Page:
25 January 2014

Using the bias of woven fabrics: Advanced T-tunics

Using the bias of woven fabrics
Advanced T-tunics
Sayyeda al-Kaslaania
February 2013

Clothing is amazing when we stop to think about it. In the middle ages, someone spent hours weaving threads back and forth to carefully craft yards of fabric. Plus there was all the time taken to spin the fiber—and even to harvest it. People then decided they had enough extra time to make curtains, blankets, napkins, mattress covers, and rugs! Textiles were considered liquid assets in the middle ages, as good as money. They were passed on in wills, recorded as taxes, and gifted in dowries.

Woven fabric is composed of warp and weft threads. Warp threads run the length of the loom and are strong enough to be worked under tension. Weft threads are passed up and down through the warp (or through a warp shed) to bind the fabric together.

The grain line always follows the warp of the fabric. Conveniently, this can be identified by the selvedge edges, which also follow the warp of the fabric. Selvedges typically don’t unravel. Measuring from selvedge to selvedge yields the width of the fabric (modern fabric is typically 44/45”, 54”, and 58/60”).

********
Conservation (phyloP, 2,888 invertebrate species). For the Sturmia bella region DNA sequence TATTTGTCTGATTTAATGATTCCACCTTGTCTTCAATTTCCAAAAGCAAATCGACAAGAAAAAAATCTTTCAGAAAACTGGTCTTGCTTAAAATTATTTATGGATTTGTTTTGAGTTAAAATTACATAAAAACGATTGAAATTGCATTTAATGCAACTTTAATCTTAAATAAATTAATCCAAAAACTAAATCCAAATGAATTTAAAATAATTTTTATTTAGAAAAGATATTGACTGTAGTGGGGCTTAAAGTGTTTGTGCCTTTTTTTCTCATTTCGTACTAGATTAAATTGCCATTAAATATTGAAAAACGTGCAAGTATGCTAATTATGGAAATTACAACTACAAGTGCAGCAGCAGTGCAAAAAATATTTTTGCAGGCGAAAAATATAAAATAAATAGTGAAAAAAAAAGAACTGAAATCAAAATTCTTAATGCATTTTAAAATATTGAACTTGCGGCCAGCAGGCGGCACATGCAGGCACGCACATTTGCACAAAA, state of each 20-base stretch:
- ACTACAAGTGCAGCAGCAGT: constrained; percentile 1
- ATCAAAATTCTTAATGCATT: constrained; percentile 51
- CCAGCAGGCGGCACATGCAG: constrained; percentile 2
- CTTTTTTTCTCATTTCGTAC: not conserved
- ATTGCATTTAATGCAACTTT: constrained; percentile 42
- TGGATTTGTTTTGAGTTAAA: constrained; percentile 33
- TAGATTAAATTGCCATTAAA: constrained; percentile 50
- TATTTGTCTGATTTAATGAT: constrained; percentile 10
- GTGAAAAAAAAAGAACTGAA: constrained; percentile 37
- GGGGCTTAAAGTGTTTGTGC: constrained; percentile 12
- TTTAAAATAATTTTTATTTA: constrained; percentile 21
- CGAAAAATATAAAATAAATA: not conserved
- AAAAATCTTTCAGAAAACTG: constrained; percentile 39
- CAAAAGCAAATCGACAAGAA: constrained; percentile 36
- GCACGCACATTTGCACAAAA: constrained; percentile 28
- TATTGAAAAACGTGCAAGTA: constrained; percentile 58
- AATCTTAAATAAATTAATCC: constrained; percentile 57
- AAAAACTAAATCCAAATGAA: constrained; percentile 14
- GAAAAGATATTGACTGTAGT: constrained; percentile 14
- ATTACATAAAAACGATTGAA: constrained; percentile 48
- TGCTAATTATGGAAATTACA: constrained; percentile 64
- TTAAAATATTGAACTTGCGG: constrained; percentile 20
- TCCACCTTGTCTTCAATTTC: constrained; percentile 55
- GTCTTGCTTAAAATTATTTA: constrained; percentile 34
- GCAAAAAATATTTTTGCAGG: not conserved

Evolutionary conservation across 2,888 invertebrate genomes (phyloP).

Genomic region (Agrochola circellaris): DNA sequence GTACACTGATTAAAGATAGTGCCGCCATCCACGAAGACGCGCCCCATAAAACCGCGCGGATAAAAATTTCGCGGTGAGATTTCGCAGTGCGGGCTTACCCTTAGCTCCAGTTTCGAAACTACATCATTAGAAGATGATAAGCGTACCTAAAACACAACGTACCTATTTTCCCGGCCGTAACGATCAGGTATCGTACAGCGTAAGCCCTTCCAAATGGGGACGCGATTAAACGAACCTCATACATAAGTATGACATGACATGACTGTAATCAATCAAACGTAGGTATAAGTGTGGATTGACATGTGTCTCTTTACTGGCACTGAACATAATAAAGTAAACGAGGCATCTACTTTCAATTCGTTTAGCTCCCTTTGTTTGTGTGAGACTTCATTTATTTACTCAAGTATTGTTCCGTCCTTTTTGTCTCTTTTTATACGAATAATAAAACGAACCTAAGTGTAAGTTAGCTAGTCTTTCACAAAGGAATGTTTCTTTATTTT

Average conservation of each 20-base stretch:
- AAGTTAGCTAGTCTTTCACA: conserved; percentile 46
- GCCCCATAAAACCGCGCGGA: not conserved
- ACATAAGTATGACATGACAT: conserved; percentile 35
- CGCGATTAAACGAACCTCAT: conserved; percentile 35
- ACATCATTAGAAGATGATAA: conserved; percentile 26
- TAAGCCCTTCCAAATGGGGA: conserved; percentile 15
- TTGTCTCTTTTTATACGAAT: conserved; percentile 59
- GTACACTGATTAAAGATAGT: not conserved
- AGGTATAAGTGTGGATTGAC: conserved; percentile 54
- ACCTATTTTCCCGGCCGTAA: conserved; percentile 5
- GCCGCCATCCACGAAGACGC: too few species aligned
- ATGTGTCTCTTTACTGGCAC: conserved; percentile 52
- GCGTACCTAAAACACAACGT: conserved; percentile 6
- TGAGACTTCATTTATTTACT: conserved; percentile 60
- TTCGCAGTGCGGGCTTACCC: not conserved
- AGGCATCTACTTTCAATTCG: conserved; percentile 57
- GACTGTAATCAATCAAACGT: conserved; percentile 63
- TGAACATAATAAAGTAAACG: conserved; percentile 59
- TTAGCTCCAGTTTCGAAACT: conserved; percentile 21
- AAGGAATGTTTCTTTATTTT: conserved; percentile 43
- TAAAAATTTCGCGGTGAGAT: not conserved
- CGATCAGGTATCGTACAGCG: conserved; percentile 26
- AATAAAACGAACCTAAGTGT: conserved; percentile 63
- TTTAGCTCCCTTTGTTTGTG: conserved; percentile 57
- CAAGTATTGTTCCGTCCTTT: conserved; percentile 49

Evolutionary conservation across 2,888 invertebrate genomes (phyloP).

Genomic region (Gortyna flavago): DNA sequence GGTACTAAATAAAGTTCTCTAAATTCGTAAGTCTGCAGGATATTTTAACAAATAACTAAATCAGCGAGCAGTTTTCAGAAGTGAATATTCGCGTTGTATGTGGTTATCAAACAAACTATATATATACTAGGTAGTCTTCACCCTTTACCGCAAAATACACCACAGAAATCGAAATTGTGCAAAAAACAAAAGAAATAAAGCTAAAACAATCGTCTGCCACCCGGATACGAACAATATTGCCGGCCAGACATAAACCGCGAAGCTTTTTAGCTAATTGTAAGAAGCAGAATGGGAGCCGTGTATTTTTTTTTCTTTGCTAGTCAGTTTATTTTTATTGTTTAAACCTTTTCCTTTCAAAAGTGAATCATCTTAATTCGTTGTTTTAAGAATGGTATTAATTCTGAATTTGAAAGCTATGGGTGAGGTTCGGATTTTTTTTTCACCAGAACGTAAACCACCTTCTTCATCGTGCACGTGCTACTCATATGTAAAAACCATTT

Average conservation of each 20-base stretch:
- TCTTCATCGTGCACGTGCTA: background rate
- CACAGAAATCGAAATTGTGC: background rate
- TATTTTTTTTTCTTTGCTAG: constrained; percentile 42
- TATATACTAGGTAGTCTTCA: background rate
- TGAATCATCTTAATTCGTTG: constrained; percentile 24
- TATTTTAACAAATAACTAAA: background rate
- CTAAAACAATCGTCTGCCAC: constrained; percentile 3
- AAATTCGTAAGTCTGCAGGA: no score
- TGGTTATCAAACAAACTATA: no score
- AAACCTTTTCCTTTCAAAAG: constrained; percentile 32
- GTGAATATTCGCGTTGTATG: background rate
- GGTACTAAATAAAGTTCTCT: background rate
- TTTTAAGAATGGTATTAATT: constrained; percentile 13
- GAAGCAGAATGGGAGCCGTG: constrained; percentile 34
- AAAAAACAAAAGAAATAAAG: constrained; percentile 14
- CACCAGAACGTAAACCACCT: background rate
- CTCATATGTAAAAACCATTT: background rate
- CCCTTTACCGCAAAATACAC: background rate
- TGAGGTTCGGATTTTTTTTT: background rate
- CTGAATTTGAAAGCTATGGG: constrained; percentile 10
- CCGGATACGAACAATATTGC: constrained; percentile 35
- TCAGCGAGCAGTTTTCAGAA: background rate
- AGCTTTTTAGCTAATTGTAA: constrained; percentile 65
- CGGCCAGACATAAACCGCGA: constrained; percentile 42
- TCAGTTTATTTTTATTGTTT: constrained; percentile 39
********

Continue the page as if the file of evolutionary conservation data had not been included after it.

The crosswise-grain follows the weft of the fabric. On modern cotton broadcloth, warp and weft threads are generally identical. On other fabrics, the crosswise grain is considered weaker than the grain.

The true bias is 45° from the grain. This cuts across both the grain and crosswise grain equally. When cut, this edge will distort quickly when handled. Caution should be used to keep a bias edge from stretching while one sews.

The garment bias is anything other than a 45° angle. An isosceles triangle is an example of a typical bias used in garment construction. Caution should still be used to guard against stretching the bias.

A gore is a triangle with two edges sewn into place, and one edge left free as part of a hem. As a triangle, at least one of the sides will be cut on the bias. A garment will tend to fall in folds and “flow” towards the bias edge of the gore. You can use this to your advantage to accent or diminish aspects of your body shape.

Side flow” is applying a gore so the straight edge is stitched to the body panel. This keeps straight lines down the center of the body and visually creates more fullness toward the outside of the body. This can balance a natural fullness in the center.

Center flow” is applying a gore so the bias edge is stitched to the body panel. This will smooth the fabric over the hips and draw the weight of the fabric toward the center

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